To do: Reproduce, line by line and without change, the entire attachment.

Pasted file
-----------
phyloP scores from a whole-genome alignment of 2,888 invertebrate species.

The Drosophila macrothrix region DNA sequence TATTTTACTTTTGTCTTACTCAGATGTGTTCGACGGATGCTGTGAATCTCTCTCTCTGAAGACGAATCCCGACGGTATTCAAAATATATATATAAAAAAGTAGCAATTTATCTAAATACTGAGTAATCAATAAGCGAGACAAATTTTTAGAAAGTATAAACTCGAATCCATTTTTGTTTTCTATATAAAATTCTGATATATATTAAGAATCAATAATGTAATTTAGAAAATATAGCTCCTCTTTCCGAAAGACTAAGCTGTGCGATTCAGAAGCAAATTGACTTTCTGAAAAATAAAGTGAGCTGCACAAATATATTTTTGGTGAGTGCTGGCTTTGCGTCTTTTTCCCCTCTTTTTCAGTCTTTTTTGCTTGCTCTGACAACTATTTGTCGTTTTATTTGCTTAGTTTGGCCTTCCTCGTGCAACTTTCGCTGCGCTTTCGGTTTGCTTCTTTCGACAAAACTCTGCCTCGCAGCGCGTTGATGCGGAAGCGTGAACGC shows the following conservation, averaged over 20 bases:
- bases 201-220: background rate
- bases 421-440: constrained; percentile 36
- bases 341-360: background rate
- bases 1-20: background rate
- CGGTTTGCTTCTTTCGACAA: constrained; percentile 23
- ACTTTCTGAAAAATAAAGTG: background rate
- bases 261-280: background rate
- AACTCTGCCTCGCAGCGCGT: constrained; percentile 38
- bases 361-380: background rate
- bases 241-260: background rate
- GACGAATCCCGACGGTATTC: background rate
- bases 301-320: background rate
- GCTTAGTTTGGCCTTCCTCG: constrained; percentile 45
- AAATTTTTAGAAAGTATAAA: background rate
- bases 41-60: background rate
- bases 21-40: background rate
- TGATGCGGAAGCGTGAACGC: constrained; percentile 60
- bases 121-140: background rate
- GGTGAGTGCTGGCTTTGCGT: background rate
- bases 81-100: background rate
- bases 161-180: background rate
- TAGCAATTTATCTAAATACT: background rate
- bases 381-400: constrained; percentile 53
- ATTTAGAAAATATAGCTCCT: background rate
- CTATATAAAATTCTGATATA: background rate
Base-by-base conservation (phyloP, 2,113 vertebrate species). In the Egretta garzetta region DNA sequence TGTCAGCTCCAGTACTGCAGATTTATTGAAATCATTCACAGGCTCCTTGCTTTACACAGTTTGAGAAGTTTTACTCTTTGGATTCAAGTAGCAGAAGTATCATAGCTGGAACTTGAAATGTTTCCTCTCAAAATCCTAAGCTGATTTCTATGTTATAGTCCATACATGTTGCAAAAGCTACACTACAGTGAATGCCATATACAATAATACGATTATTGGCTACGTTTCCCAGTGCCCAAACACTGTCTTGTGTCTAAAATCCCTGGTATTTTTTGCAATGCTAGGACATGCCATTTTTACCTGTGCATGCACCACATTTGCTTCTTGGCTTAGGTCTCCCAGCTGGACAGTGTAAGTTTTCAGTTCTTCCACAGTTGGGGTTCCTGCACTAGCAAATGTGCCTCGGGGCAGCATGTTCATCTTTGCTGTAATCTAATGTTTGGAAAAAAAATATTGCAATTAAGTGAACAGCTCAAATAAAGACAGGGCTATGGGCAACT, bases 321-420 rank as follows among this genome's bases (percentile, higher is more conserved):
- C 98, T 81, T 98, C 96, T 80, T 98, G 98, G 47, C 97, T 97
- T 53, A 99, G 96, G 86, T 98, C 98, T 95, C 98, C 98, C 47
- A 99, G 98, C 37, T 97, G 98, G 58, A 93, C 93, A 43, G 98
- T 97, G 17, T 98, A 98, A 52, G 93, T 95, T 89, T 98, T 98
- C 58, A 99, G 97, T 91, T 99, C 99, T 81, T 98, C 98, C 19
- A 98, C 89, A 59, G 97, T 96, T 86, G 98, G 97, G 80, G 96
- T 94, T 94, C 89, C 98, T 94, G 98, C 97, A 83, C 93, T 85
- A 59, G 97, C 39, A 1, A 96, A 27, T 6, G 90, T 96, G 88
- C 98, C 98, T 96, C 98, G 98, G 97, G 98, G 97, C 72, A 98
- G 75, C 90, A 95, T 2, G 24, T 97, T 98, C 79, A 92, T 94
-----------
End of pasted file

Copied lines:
phyloP scores from a whole-genome alignment of 2,888 invertebrate species.

The Drosophila macrothrix region DNA sequence TATTTTACTTTTGTCTTACTCAGATGTGTTCGACGGATGCTGTGAATCTCTCTCTCTGAAGACGAATCCCGACGGTATTCAAAATATATATATAAAAAAGTAGCAATTTATCTAAATACTGAGTAATCAATAAGCGAGACAAATTTTTAGAAAGTATAAACTCGAATCCATTTTTGTTTTCTATATAAAATTCTGATATATATTAAGAATCAATAATGTAATTTAGAAAATATAGCTCCTCTTTCCGAAAGACTAAGCTGTGCGATTCAGAAGCAAATTGACTTTCTGAAAAATAAAGTGAGCTGCACAAATATATTTTTGGTGAGTGCTGGCTTTGCGTCTTTTTCCCCTCTTTTTCAGTCTTTTTTGCTTGCTCTGACAACTATTTGTCGTTTTATTTGCTTAGTTTGGCCTTCCTCGTGCAACTTTCGCTGCGCTTTCGGTTTGCTTCTTTCGACAAAACTCTGCCTCGCAGCGCGTTGATGCGGAAGCGTGAACGC shows the following conservation, averaged over 20 bases:
- bases 201-220: background rate
- bases 421-440: constrained; percentile 36
- bases 341-360: background rate
- bases 1-20: background rate
- CGGTTTGCTTCTTTCGACAA: constrained; percentile 23
- ACTTTCTGAAAAATAAAGTG: background rate
- bases 261-280: background rate
- AACTCTGCCTCGCAGCGCGT: constrained; percentile 38
- bases 361-380: background rate
- bases 241-260: background rate
- GACGAATCCCGACGGTATTC: background rate
- bases 301-320: background rate
- GCTTAGTTTGGCCTTCCTCG: constrained; percentile 45
- AAATTTTTAGAAAGTATAAA: background rate
- bases 41-60: background rate
- bases 21-40: background rate
- TGATGCGGAAGCGTGAACGC: constrained; percentile 60
- bases 121-140: background rate
- GGTGAGTGCTGGCTTTGCGT: background rate
- bases 81-100: background rate
- bases 161-180: background rate
- TAGCAATTTATCTAAATACT: background rate
- bases 381-400: constrained; percentile 53
- ATTTAGAAAATATAGCTCCT: background rate
- CTATATAAAATTCTGATATA: background rate
Base-by-base conservation (phyloP, 2,113 vertebrate species). In the Egretta garzetta region DNA sequence TGTCAGCTCCAGTACTGCAGATTTATTGAAATCATTCACAGGCTCCTTGCTTTACACAGTTTGAGAAGTTTTACTCTTTGGATTCAAGTAGCAGAAGTATCATAGCTGGAACTTGAAATGTTTCCTCTCAAAATCCTAAGCTGATTTCTATGTTATAGTCCATACATGTTGCAAAAGCTACACTACAGTGAATGCCATATACAATAATACGATTATTGGCTACGTTTCCCAGTGCCCAAACACTGTCTTGTGTCTAAAATCCCTGGTATTTTTTGCAATGCTAGGACATGCCATTTTTACCTGTGCATGCACCACATTTGCTTCTTGGCTTAGGTCTCCCAGCTGGACAGTGTAAGTTTTCAGTTCTTCCACAGTTGGGGTTCCTGCACTAGCAAATGTGCCTCGGGGCAGCATGTTCATCTTTGCTGTAATCTAATGTTTGGAAAAAAAATATTGCAATTAAGTGAACAGCTCAAATAAAGACAGGGCTATGGGCAACT, bases 321-420 rank as follows among this genome's bases (percentile, higher is more conserved):
- C 98, T 81, T 98, C 96, T 80, T 98, G 98, G 47, C 97, T 97
- T 53, A 99, G 96, G 86, T 98, C 98, T 95, C 98, C 98, C 47
- A 99, G 98, C 37, T 97, G 98, G 58, A 93, C 93, A 43, G 98
- T 97, G 17, T 98, A 98, A 52, G 93, T 95, T 89, T 98, T 98
- C 58, A 99, G 97, T 91, T 99, C 99, T 81, T 98, C 98, C 19
- A 98, C 89, A 59, G 97, T 96, T 86, G 98, G 97, G 80, G 96
- T 94, T 94, C 89, C 98, T 94, G 98, C 97, A 83, C 93, T 85
- A 59, G 97, C 39, A 1, A 96, A 27, T 6, G 90, T 96, G 88
- C 98, C 98, T 96, C 98, G 98, G 97, G 98, G 97, C 72, A 98
- G 75, C 90, A 95, T 2, G 24, T 97, T 98, C 79, A 92, T 94